2009-10-30 14:20:32

by Greg Freemyer

[permalink] [raw]
Subject: xt4 - True Readonly mount [WAS - Re: [Bug 14354] Bad corruption with 2.6.32-rc1 and upwards]

On Fri, Oct 30, 2009 at 4:22 AM, <[email protected]> wrote:
> http://bugzilla.kernel.org/show_bug.cgi?id=14354
>
> --- Comment #152 from Alexey Fisher <[email protected]> ?2009-10-30 08:22:10 ---
> Ted,
> Thank you for explanation :)
> Notice: i learning computer forensic, and was trained to mount all evidence
> systems with "-o ro" to not contaminate it. It seems like ext4 break this
> tradition, so many forensics will surprised ?why md5sum do not match.

Ted, (Alexey there is a response to further down).

I have not followed this thread ultra-closely but Alexey's comment got
my attention.

Ignoring computer forensics, with LVM snapshots, hardware raid array
snapshots, etc. even in the presence of a dirty log, we need to be
able to mount a drive in true read-only fashion fro many backup
operations to function correctly.

XFS added an extra mount flag for that 5 or so years ago.

I hope ext4 either has or will add a true read-only mount option.
Maybe Eric Sandeen remembers the actual drivers for adding that
feature to XFS.

Alexey,

I do computer forensics as part of my job (see my signature). Never
trust the -o ro flag with any filesystem type to keep evidence from
being modified. It is not designed for forensic use. And it is hard
to test because it may work in most scenarios, but then under certain
situations, the journal gets applied, or cleared, etc.

fyi: Yes I have read where doing so is advised, but I think that
technique was developed back before Journaled filesystems were common.
With a modern FS, it is just not a reliable technique in all
situations.

If you must mount a filesystem readonly to perform an exam, then use a
hardware write-blocker to prevent modification. If the filesystem
cannot be mounted readonly because a writeblocker is in use, then you
know you have issues.

The reality is that in more complex exams, we clone the original
evidence, then perform part of the exam in a live environment. This
clearly modifies the clone, but not the original. But the process
should be repeatable by simply making more clones, etc.

Greg
--
Greg Freemyer
Head of EDD Tape Extraction and Processing team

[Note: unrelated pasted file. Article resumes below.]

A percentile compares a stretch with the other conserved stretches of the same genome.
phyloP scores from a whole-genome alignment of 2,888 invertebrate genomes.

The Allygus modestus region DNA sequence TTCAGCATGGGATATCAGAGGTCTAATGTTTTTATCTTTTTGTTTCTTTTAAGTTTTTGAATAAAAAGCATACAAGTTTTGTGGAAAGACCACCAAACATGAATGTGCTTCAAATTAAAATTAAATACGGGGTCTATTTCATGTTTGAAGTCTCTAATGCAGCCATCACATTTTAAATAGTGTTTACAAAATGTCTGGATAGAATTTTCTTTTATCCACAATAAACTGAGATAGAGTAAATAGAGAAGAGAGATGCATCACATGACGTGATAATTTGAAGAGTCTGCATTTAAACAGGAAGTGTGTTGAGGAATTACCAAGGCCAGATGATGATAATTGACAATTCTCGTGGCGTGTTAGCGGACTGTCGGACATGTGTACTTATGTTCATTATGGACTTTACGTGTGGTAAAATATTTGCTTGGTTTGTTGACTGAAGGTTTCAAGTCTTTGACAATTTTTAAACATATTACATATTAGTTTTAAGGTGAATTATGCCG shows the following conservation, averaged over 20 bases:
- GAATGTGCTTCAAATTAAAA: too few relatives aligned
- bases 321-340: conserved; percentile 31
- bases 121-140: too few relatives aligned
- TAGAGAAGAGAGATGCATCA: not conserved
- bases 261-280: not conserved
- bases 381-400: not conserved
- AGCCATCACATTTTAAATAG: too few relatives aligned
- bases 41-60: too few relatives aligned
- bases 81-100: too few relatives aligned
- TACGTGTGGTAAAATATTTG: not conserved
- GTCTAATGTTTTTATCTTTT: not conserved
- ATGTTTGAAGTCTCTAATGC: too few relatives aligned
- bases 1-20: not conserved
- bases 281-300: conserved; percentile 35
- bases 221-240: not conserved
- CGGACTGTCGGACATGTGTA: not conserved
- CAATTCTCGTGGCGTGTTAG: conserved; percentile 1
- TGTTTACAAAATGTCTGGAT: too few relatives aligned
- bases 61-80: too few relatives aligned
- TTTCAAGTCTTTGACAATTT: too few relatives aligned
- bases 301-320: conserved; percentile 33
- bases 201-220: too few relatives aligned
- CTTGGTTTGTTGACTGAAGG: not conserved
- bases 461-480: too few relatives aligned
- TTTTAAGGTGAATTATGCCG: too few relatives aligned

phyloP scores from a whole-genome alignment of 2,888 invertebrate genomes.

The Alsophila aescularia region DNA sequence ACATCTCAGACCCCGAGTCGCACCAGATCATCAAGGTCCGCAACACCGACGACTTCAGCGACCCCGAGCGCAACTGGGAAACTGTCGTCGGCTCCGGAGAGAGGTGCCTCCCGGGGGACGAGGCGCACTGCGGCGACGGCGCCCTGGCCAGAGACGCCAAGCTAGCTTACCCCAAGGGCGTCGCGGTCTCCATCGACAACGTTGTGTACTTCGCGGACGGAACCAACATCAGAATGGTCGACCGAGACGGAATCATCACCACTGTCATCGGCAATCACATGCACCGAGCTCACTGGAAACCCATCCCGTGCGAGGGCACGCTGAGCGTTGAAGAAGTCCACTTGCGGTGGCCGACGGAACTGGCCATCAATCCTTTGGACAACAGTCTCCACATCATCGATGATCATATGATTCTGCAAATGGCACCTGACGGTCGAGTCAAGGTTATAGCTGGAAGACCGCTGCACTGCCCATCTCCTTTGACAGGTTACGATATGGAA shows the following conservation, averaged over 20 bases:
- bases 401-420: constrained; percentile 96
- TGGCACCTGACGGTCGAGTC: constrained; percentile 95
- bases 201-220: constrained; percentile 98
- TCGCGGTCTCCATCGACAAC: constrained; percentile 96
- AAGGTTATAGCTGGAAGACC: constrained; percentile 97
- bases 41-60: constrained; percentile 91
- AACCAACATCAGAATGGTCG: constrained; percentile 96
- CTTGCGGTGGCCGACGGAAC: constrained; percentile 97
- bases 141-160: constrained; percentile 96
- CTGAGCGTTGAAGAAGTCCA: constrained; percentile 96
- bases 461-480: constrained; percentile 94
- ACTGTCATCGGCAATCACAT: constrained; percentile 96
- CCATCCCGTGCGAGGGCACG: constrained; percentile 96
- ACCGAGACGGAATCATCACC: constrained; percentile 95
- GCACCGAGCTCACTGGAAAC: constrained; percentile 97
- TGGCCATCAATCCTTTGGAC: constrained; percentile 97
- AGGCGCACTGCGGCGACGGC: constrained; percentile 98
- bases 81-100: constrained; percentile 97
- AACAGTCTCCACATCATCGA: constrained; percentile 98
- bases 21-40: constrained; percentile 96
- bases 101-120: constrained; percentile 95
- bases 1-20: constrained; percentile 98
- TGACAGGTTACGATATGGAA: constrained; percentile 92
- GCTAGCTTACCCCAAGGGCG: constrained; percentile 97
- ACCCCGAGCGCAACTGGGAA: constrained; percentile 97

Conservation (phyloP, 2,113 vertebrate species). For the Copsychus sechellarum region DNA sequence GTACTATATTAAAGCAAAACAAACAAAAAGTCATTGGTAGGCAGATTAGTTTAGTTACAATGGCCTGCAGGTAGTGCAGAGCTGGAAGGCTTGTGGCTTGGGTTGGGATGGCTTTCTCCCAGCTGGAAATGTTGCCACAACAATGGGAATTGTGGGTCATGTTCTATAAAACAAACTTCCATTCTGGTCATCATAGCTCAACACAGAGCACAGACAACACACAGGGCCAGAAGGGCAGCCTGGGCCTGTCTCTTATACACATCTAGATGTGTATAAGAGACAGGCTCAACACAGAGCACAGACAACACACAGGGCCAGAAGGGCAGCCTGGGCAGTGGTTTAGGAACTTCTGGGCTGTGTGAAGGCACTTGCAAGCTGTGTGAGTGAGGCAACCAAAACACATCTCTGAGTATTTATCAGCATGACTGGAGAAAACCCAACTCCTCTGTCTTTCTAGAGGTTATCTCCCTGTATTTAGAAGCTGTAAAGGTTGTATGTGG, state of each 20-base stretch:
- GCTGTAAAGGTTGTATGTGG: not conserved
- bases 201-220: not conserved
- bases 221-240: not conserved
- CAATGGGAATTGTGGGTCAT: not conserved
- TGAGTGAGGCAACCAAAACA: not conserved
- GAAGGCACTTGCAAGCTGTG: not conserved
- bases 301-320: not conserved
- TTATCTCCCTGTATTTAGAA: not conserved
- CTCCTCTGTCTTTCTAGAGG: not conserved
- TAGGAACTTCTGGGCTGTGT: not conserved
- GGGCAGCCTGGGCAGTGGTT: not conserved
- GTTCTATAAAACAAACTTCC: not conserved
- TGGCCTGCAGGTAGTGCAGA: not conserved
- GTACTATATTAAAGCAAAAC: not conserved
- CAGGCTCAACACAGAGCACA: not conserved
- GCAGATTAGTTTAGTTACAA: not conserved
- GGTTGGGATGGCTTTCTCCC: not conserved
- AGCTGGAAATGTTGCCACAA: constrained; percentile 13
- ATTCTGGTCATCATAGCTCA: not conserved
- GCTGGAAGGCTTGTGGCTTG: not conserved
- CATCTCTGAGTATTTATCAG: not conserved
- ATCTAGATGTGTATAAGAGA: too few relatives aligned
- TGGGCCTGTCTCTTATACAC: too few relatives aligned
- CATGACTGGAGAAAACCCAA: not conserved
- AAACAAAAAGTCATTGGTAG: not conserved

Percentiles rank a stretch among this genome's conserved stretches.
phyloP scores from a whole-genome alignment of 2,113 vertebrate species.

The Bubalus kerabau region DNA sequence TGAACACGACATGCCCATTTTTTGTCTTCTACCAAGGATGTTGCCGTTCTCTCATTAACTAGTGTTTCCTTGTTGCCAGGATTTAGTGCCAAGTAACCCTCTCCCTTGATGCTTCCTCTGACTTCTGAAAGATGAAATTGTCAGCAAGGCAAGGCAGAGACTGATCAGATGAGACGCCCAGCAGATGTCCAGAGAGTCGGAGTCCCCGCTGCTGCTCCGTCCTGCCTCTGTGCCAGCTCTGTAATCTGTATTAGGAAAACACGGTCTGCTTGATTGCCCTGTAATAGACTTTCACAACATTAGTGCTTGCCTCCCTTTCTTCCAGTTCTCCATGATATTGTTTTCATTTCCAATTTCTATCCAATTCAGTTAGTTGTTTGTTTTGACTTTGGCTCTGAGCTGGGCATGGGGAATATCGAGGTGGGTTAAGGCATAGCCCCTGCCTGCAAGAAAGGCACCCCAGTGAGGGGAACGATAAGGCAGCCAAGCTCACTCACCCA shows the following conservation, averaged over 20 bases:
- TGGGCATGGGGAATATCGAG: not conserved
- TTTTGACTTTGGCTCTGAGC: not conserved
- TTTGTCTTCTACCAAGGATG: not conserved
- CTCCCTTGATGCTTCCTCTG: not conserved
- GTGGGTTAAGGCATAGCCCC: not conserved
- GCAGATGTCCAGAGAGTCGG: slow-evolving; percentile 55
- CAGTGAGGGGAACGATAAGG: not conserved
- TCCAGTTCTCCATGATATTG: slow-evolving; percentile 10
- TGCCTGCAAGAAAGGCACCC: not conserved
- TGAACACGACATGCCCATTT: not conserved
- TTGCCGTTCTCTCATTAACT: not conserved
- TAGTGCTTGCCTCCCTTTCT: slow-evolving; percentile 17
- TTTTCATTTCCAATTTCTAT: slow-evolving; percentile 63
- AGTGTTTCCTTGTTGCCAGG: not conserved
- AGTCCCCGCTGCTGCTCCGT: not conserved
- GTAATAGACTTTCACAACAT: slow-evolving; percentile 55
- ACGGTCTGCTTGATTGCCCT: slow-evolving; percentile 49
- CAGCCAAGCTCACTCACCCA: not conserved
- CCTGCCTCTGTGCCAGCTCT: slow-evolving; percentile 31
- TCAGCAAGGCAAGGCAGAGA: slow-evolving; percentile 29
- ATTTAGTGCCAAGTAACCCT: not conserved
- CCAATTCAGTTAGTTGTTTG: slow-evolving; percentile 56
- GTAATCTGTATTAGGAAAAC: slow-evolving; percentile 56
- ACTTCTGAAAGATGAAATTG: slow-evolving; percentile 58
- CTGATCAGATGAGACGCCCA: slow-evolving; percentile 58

Litigation Triage Solutions Specialist
http://www.linkedin.com/in/gregfreemyer
Preservation and Forensic processing of Exchange Repositories White Paper -
<http://www.norcrossgroup.com/forms/whitepapers/tng_whitepaper_fpe.html>

The Norcross Group
The Intersection of Evidence & Technology
http://www.norcrossgroup.com


2009-10-30 15:15:02

by Eric Sandeen

[permalink] [raw]
Subject: Re: xt4 - True Readonly mount [WAS - Re: [Bug 14354] Bad corruption with 2.6.32-rc1 and upwards]

Greg Freemyer wrote:
> On Fri, Oct 30, 2009 at 4:22 AM, <[email protected]> wrote:
>> http://bugzilla.kernel.org/show_bug.cgi?id=14354
>>
>> --- Comment #152 from Alexey Fisher <[email protected]> 2009-10-30 08:22:10 ---
>> Ted,
>> Thank you for explanation :)
>> Notice: i learning computer forensic, and was trained to mount all evidence
>> systems with "-o ro" to not contaminate it. It seems like ext4 break this
>> tradition, so many forensics will surprised why md5sum do not match.
>
> Ted, (Alexey there is a response to further down).
>
> I have not followed this thread ultra-closely but Alexey's comment got
> my attention.
>
> Ignoring computer forensics, with LVM snapshots, hardware raid array
> snapshots, etc. even in the presence of a dirty log, we need to be
> able to mount a drive in true read-only fashion fro many backup
> operations to function correctly.
>
> XFS added an extra mount flag for that 5 or so years ago.
> I hope ext4 either has or will add a true read-only mount option.
> Maybe Eric Sandeen remembers the actual drivers for adding that
> feature to XFS.
>

After a little brief digging I'm not sure when the xfs mount option went
in or why...

But for both

xfs: mount -o ro,norecovery

and

ext[34]: mount -o ro,noload

I don't think either one should touch the disk.

Also, both should skip journal replay if you set the block device
readonly prior to mount (hdparm -r can do this).

-Eric

2009-10-30 15:31:20

by Oleksij Rempel

[permalink] [raw]
Subject: Re: xt4 - True Readonly mount [WAS - Re: [Bug 14354] Bad corruption with 2.6.32-rc1 and upwards]

Am Freitag, den 30.10.2009, 10:14 -0500 schrieb Eric Sandeen:
> Greg Freemyer wrote:
> > On Fri, Oct 30, 2009 at 4:22 AM, <[email protected]> wrote:
> >> http://bugzilla.kernel.org/show_bug.cgi?id=14354
> >>
> >> --- Comment #152 from Alexey Fisher <[email protected]> 2009-10-30 08:22:10 ---
> >> Ted,